"Better," that's such a subjective term. Tastier? Weight stabilizing? Cancer, diabetes, heart disease preventing? Easier to digest? Less painful on the pocketbook? More lucrative for business? Depends on who you ask, I suppose. But I see benefits in preserving ancient grains.
There's a problem with access. It's difficult to feed a population with a food that isn't being cultivated to any great extent. There are reasons today's grains were selected over ancient grains - seed dormancy, height of plant (proximity to soil nutrients), ability to separate husks and glumes from grain, yield of plant, time to harvest, natural drought and pest resistance, and more recently ability to patent (profit).
Advocating a food which is difficult to access is like telling someone who lives in Canada that coconuts are really good for you; it's a shame you can't grow them.
Another thought, if you're comparing older grains to foods found in stores today, that is, if you're grinding these grains to a powder, then they will present the same problem of accelerated digestion as the flour-based foods of today.
Recall the study in this post:
Eating Processed Food Makes It Easier To Gain Weight
Two groups of rats were fed either standard pellets or easily-chewed, soft pellets (made softer by increasing air content, as is done in breakfast cereals). The rats ate the same number of calories, with the same macronutrient content (carbs, fat, protein), but:
- After 18 weeks, "body weight in the soft-fed group was significantly greater
(Possible mechanism: Less energy needed for digestion/assimilation in the soft-fed group. Lower thermogenesis, both post-meal and overnight, was associated with easier-to-digest food.)
It's vital that we continue to cultivate older seeds. Their DNA code for proteins we may find beneficial, nutritionally and medicinally. As food, their macro- and micronutrient make-up is different than that of modern seeds. The medicinal potential being lost in the Amazon by extinction of older plants - because we raze the land for pasture or crops or cities - is heartbreaking and shortsighted. We may need to restore this DNA data from a backup if we discover our current agricultural hard drive has deteriorated.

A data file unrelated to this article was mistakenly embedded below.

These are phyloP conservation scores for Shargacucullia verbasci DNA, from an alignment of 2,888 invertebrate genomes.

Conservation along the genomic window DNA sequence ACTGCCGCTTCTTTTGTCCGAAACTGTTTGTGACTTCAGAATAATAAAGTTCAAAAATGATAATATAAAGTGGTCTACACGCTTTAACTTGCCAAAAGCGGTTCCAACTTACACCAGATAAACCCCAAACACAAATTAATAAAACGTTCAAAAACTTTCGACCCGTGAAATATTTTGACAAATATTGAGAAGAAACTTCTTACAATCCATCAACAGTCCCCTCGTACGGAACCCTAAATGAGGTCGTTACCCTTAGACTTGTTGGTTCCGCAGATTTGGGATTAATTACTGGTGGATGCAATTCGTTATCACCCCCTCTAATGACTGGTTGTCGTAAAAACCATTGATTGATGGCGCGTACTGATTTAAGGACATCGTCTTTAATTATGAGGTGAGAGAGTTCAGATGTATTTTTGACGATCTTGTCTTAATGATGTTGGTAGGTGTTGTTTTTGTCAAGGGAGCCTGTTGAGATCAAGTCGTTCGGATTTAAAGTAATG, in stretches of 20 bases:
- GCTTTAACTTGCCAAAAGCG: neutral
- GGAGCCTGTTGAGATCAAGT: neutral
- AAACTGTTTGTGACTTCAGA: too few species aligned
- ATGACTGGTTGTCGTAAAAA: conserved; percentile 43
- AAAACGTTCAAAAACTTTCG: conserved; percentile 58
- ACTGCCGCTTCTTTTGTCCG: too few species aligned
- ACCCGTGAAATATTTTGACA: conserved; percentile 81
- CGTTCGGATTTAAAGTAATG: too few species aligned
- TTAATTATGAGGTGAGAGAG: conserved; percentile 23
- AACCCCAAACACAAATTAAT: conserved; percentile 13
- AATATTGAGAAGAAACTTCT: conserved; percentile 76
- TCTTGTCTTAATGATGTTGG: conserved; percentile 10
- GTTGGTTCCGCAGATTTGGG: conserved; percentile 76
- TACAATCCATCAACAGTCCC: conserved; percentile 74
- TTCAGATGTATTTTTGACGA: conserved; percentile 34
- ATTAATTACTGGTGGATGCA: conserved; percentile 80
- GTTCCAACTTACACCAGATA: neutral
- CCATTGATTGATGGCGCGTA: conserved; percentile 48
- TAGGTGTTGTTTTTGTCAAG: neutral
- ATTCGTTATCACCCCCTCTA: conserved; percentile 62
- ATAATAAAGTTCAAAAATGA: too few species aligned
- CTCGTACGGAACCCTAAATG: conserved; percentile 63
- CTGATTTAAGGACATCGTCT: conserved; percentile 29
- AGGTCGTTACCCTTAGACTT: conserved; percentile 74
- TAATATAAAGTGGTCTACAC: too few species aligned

My feeling - If you choose to eat grains it's best to eat a variety. It matters more that the grain, which is just a seed, is fresh, not bioengineered (which is distinct from normal hybridization or selective breeding), organic if you can get it (fewer pesticides), and not ground into flour ... than how old its DNA is. It's also a good idea to germinate the seed a little before you prepare it. Soak or sprout it. Among other things, germinating will reduce the amount of gluten, a protein many people have difficulty digesting.
I'll get around to writing a recipe for it. It's so basic and easy. Take about 2 cups of whole wheat kernels, soak them overnight, sprout them for a day or 2, grind them, and bake in a covered pot. I let the loaf rest in a warm oven to set up, which is what you see in the photo.